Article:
4. Number and percentage of patients with blunt trauma, pelvic fracture and hematuria who are evaluated for bladder injury with cystography.
  5. Number and percentage of patients with suspected urethral injury or blood at the meatus who undergo retrograde urethrography.

Data Source

  • Patient Record
  • Department of Defense Trauma Registry (DoDTR)

System Reporting & Frequency

The above constitutes the minimum criteria for PI monitoring of this CPG. System reporting will be performed annually; additional PI monitoring and system reporting may be performed as needed.

The system review and data analysis will be performed by the JTS Chief and the JTS PI Division.


It is the trauma team leader’s responsibility to ensure familiarity, appropriate compliance and PI monitoring at the local level with this CPG.

  • References
    1. Turner CA, Orman JA, Stockinger ZT, Hudak SJ. Genitourinary Surgical Workload at Deployed U.S. Facilities in Iraq and Afghanistan, 2002–2016. Military Medicine, Volume 184, Issue 1-2, 1 January 2019, Pages e179– e185
    2. Banti M1, Walter J, Hudak S, Soderdahl D. Improvised explosive device-related lower genitourinary trauma in current overseas combat operations. J Trauma Acute Care Surg. 2016 Jan;80(1):131-4. Accessed Mar 2019.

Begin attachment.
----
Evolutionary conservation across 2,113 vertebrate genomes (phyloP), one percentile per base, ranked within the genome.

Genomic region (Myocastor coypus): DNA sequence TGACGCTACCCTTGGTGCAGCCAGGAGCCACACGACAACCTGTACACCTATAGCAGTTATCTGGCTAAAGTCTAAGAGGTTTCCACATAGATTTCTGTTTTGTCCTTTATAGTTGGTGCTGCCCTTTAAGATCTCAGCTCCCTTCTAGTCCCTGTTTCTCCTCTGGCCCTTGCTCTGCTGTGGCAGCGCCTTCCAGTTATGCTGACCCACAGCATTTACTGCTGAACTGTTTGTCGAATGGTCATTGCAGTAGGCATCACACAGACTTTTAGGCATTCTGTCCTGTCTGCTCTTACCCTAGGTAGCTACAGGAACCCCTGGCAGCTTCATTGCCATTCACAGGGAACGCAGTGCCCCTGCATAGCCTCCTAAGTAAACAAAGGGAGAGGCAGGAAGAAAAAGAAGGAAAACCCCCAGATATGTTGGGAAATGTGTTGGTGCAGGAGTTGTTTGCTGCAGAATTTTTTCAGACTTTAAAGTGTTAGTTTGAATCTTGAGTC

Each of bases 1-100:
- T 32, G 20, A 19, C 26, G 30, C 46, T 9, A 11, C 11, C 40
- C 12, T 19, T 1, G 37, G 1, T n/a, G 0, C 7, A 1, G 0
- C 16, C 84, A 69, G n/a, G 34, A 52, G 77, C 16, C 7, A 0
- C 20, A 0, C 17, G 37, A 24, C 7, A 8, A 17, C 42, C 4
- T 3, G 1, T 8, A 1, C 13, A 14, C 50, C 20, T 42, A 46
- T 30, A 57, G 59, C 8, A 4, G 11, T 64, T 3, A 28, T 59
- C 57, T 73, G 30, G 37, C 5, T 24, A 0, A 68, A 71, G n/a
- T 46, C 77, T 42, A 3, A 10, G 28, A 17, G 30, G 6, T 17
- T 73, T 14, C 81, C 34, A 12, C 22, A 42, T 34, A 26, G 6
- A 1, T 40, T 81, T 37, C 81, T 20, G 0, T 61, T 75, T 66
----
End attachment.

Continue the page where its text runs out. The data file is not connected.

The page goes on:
3. Dismounted Complex Blast Injury Task Force, Dismounted Complex Blast Injury Report of the Army, 18 Jun 2011.
    4. The Office of The Surgeon General, Borden Institute. Emergency War Surgery, 5th US Edition, 2018. Chap18-19: p275-311.
    5. Joint Trauma System, Initial Management of War Wounds: Debridement and Irrigation. CPG, 25 Apr 2012. Accessed Mar 2019.
    6. Serkin F, Soderdahl D, Hernandez J, et al. Combat urologic trauma in U.S. military overseas contingency operations. J Trauma 69: S175-178, 2010.
    7. Thompson I, Flaherty S, Morey A. Battlefield urologic injuries: The Gulf War experience. J Am Coll Surg. 187:139-141, 1998.
    8. Hudak S, Hakim S. Operative management of wartime genitourinary injuries at Balad Air Force Theater Hospital, 2005 to 2008. J Urol. 182: 180-183, 2009.
    9. Hudak S, Morey A, Rozanski T, Fox C. Battlefield urogenital injuries: Changing patterns during the past century. Urology 65: 1041-1046, 2005.
    10. Paquette E. Genitourinary trauma at a combat support hospital during Operation Iraqi Freedom: The impact of body armor, J Urol. 177: 2196-2199, 2007.
    11. Banti M, Walter J, Hudak S, Soderdahl D. Improvised explosive device-related lower genitourinary trauma in current overseas combat operations. J Trauma Acute Care Surg. 2016 Jan;80(1):131-4
    12. Waxman S, Beekley A, Morey A, Soderdahl D. Penetrating trauma to the external genitalia in Operation Iraqi Freedom. Int J Impot Res. 2009 Mar-Apr;21(2):145-8.
    13. Morey AF , Brandes S , Dugi DD 3rd , et al. Urotrauma: AUA guideline. American Urological Assocation. J Urol. 2014 Aug;192(2):327-35.
    14. Serafetinides E, Kitrey ND, Djakovic N, et al. Review of the current management of upper urinary tract Injuries by the EAU Trauma Guidelines Panel. Eur Urol. 2015 May 67(5), 930–936
    15. Azimuddin K, Ivatury R, Allman PJ, Denton DB. Damage control in a trauma patient with ureteric injury. The Journal of Trauma: Injury, Infection, and Critical Care, Dec1997, Vol 43 (6), p 977-979 eric.22.aspx Accessed Mar 2019